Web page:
The world of professional gambling is a relatively closed-off world. This makes intuitive sense, given the secretive and oftentimes fleeting “edges” of gamblers, and their desire to continue to capitalize on the undereducated play of nonprofessional gamblers, where many gamblers make outsized returns.
One of the most widely known professional gamblers (before the recent reign of Jeopardy all-timer James Holzhauer) is the sports gambler Haralabob Voulgaris, a frequent and always-entertaining guest of Bill Simmons’ podcast. Haralabob’s insights into professional basketball, where he focused his energy and capital, were oftentimes counterintuitive, controversial, or against commonly-held wisdom, and were always entertaining. Unfortunately, to the detriment of the layman basketball media consumer, Mark Cuban, owner of the Dallas Mavericks, caught wind of Haralabob’s talent and hired him to become Dallas’ Director of Quantitative Research and Development.
Both Holzhauer and Voulgaris, and their abilities to snuff out edges and arbitrages working within established systems, demonstrated that there is much to be learned from the world of professional gambling. Another example is Ed Thorp, author of the blackjack card-counting book Beat the Dealer, who after being banned from the Vegas casinos turned his attentions to the stock markets, writing a follow-up book entitled Beat the Market (the stories of which are covered entertaining detail in his autobiography, A Man for All Markets). Regardless, the stereotypes of professional gamblers mob-connected sharks dropping millions on an inside tip or gut feeling has certainly matured considerably in recent years (though I’m sure these folks still exist).
Annie Duke’s Thinking in Bets is a business book that draws on Duke’s (seemingly controversial) time as a professional poker player, a profession that she took on following in the footsteps of her brother, professional player Howard Lederer, after failing to publish a dissertation in cognitive psychology. Duke’s book draws equally on both of her former lives, as well as from her most recent one — as a corporate consultant, “decision strategist” and speaker.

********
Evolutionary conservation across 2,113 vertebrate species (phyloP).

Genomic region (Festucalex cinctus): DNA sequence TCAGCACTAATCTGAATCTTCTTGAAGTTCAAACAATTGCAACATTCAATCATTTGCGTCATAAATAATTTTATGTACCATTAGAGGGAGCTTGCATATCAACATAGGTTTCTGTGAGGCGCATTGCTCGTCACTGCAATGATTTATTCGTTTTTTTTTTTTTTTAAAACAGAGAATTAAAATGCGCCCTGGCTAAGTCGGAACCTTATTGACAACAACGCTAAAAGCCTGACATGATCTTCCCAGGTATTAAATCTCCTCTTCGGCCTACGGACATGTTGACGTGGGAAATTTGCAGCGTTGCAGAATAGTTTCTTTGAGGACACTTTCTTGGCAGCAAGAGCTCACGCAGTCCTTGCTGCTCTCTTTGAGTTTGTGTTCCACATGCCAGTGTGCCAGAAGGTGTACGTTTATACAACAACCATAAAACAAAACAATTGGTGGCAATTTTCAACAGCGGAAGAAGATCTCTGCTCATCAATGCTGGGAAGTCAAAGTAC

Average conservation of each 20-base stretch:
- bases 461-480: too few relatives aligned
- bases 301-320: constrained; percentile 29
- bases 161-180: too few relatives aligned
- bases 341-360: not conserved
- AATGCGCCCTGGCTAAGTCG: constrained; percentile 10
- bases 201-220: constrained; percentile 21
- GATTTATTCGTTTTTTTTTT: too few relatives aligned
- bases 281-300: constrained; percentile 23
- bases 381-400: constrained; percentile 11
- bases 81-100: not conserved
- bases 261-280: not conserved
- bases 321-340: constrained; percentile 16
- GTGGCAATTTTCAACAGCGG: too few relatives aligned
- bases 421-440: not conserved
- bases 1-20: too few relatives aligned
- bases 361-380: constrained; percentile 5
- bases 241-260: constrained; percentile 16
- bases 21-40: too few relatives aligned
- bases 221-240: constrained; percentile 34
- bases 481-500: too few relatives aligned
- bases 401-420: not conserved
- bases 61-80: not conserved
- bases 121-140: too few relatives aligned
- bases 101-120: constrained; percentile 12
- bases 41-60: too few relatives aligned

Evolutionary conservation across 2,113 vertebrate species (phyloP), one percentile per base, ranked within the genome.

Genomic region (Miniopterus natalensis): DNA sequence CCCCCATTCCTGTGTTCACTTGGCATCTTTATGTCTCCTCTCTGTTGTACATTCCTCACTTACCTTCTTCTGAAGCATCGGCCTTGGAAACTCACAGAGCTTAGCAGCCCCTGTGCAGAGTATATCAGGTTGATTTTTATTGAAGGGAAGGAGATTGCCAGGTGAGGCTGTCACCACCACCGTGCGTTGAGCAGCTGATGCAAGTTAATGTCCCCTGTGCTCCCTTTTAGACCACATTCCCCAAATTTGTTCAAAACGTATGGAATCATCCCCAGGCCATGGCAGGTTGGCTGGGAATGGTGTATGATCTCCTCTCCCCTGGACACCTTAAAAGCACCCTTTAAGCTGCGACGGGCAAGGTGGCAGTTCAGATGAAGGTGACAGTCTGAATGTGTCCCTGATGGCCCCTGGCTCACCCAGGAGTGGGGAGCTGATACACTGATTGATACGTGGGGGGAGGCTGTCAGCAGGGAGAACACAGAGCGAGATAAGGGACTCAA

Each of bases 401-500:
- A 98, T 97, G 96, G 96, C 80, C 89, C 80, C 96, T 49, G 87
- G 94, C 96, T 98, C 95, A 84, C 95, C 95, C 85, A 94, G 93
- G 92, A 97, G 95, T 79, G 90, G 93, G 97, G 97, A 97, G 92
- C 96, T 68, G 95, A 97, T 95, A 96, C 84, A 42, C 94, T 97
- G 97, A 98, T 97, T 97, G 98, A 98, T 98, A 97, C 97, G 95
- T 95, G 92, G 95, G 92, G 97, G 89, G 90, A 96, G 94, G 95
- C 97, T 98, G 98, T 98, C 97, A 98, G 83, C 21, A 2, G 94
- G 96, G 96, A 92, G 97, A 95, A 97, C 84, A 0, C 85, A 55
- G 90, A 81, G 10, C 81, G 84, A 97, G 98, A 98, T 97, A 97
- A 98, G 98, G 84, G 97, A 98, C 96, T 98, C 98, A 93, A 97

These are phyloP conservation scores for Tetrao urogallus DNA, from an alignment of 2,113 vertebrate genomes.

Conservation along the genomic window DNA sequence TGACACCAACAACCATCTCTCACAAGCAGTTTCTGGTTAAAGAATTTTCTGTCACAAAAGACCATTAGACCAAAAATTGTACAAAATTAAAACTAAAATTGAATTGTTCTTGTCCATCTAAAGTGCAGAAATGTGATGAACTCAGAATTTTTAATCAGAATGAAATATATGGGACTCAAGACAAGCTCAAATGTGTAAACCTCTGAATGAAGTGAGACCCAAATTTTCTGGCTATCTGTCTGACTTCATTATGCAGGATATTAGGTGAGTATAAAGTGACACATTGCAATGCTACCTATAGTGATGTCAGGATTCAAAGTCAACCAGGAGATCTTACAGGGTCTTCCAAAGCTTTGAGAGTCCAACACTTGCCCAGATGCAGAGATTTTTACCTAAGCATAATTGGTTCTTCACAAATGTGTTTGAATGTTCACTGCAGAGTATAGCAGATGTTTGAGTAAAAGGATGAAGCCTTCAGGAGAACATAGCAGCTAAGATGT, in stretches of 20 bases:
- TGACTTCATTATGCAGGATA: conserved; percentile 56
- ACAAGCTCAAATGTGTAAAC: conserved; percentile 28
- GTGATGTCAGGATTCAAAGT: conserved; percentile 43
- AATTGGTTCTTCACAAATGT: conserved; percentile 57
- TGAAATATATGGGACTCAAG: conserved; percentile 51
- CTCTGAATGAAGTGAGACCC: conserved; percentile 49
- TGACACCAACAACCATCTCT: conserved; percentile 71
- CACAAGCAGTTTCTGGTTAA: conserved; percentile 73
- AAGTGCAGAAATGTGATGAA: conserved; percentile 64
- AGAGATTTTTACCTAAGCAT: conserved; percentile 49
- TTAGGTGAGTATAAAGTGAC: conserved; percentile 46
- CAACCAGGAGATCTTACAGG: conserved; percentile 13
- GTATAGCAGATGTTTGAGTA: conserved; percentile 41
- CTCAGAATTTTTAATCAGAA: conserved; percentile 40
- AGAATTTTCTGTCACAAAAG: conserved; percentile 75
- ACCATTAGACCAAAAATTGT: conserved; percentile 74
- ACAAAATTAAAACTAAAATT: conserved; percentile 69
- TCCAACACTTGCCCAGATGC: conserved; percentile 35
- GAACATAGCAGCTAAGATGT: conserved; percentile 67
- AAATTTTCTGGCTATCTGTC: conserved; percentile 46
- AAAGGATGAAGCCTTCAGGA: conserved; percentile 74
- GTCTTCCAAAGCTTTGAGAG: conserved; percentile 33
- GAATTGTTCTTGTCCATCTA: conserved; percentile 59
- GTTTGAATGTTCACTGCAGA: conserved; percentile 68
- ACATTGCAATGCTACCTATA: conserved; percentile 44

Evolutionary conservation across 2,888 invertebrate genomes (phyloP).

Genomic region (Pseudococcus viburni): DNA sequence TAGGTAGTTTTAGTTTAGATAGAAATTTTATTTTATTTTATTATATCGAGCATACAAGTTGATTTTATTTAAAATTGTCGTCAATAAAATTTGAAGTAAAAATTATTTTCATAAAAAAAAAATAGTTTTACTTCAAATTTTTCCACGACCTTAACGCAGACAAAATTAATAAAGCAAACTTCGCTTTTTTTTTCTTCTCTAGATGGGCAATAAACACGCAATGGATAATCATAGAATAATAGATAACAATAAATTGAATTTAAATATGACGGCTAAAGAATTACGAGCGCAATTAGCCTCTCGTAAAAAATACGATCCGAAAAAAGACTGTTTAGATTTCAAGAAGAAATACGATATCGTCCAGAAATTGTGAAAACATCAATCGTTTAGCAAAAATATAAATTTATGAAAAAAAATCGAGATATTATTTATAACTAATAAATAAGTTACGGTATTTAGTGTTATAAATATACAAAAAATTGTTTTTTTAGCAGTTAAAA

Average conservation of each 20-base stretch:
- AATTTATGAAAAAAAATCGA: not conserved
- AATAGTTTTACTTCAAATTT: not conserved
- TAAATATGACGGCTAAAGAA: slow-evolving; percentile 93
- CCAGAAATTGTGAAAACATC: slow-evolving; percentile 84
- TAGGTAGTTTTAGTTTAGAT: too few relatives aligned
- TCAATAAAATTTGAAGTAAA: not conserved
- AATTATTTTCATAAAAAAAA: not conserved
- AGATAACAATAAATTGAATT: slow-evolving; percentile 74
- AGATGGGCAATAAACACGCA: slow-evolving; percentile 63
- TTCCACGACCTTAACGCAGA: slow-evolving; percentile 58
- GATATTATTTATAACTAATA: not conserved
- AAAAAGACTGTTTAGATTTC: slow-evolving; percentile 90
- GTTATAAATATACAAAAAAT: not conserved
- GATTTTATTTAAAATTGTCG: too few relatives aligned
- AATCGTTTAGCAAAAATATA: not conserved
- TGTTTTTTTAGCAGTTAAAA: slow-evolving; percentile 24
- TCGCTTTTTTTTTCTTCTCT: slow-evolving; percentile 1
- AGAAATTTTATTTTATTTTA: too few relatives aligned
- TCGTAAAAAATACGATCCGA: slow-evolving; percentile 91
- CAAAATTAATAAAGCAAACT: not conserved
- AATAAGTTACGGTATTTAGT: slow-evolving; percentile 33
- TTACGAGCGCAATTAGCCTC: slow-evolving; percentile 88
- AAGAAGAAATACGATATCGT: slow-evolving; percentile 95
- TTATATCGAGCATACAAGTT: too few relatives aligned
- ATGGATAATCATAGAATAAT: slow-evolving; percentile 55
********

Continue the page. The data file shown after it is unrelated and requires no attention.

Thinking in Bets: Making Smarter Decisions When You Don’t Have All the Facts, by Annie Duke (Portfolio Penguin 2018)
Thinking in Bets pulls liberally from the works of acclaimed economists, behavioral economists, psychologists, and sociologists like Daniel Kahneman, Dan Ariely, Michael Mauboussin, and Robert K. Merton, compiling some of their career-defining research with entertaining anecdotes from her adventures as a professional poker player surrounded by compulsive gamblers. These stories often times felt too few and far between, and would’ve been welcomed.
In lieu of more gambling examples, Duke draws on wellworn anecdotes from the world of sports, as well as from her newfound role as a corporate advisor, to help illustrate her points and presumably illicit recall from readers. These several-page-long level-setting explanations take away from Duke’s unique vantage point and attraction as a gambler-turned-writer. Reading this book, I wish that Duke elaborated more on the worlds of wagering and oddsmaking to complement her explanations of probability-based thinking and seeking out objectivity (termed “truthfulness” by Duke). While the subjectmatter of Thinking in Bets is worthwhile, it would be better served with some lighter treatment when she’s not diving deep into the published research.
One approach that Duke refers to as a common practice of professional poker players to avoid “resulting” (or incorporating the outcome of the event into one’s analysis of the approach / strategy / decision-making) is to analyze a poker player’s handling of a particular hand of poker, while never divulging the result itself, so as to avoid any biases that would naturally bias the evaluators. More parallels like this to the world of professional gambling, or even callbacks to famous hands from her poker-playing career or poker history, would only serve to drive her point home further.
A common critique that I find in “pop” social science books like Duke’s is a tendency to overload the book with every relevant study that could add to the author’s argument, and hope that the sum total of these studies with lead to the reader’s assent to the book’s broader premise. Each individual study normally provides interesting insights that could be potentially actionable if explained and explored in depth, but the barrage found in most books results in each individual conclusion becoming lost in the process and not actionable. While Duke doesn’t shy away from loading the reader up on studies, she helpfully pulls back to offer the reader helpful and actionable processes, while ceding that our brains are natural purveyors of these biases and deficits, and that there’s no use in trying to attempt to rewire our mental makeup entirely. Rather, like the most successful gamblers and learners, Duke explains the benefit of choosing one’s spots and seeing compound benefits from implementing small changes to one’s habits and routines.
Thinking in Bets is a useful book on cognitive psychology with some elements pulled from the world of gambling. However, Duke’s work found me wishing to return to the work of Nassim Taleb, especially his most recent book, Skin in the Game (reviewed here). For those looking to dive deeper into the world of gambling, the life of writer-turned-gambler Maria Konnikova comes to mind (book forthcoming?), as well as author Colson Whitehead’s The Noble Hustle.